Kohl and his fellow European architects can't claim that they weren't warned. They had a dry run at a common currency with the exchange-rate mechanism. The ERM tied all its currencies together at a fixed rate to the Deutschmark. In 1992, the system was tested to destruction when Britain and Italy were forced to leave it, unable to cope with the interest rates the ERM imposed.

At least, though, the ERM allowed different interest rates for different members. The even greater sin of the euro was that it imposed a uniform interest rate for the whole eurozone. That allowed Greece, Portugal, Spain, Ireland and Italy to borrow at rates practically as low as Germany. No wonder they built up mountains of debt. It was a free ride which is now proving monumentally expensive for the citizens, banks and governments of Europe and the wider world.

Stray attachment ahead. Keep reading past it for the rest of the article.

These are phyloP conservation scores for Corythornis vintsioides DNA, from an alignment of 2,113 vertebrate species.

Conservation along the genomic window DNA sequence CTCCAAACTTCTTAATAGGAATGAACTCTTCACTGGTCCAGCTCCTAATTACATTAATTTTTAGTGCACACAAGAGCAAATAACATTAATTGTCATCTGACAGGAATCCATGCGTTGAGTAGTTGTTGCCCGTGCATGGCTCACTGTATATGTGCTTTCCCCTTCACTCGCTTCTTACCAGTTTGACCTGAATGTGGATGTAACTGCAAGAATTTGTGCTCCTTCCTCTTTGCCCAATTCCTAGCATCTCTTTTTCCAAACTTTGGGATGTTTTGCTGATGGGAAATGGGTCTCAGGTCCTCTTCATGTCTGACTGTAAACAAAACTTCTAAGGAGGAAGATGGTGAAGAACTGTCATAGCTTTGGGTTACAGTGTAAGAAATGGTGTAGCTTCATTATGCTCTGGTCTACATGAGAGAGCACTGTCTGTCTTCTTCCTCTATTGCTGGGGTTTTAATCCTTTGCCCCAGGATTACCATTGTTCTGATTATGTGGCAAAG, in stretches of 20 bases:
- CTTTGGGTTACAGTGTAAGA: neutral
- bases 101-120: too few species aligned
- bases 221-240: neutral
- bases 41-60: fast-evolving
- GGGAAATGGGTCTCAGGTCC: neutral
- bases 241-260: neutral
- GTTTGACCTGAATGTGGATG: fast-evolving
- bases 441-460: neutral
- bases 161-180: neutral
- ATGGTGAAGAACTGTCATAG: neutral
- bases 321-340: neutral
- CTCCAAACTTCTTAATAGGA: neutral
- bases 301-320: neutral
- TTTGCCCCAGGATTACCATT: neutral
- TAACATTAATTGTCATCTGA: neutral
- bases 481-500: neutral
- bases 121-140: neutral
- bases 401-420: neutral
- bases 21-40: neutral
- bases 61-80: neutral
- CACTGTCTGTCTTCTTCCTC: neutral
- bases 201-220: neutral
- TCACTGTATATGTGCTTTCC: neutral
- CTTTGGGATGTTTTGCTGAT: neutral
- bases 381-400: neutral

As an excellent programme on Radio 4 yesterday illustrated, the politicians were culpable on every front. Allan Little, in Europe's Choice, spoke to a technocrat, Jacques Lafitte, who admitted that everyone knew the southern European states weren't ready to join a single currency. But as he put it, there was a "big political corruptness problem. No one wanted to point a finger at another member state in case they pointed the finger at you some day."

Joachim Bitterlich, a senior foreign policy adviser to Kohl, admitted to Little that they bent the rules to allow Italy in. Italy's debt was around 120 per cent of GDP, when the Maastricht criteria for membership of the euro stipulated a maximum 60 per cent. But as ever, politics trumped economics and Italy was admitted, opening the door to Spain, Portugal and Greece.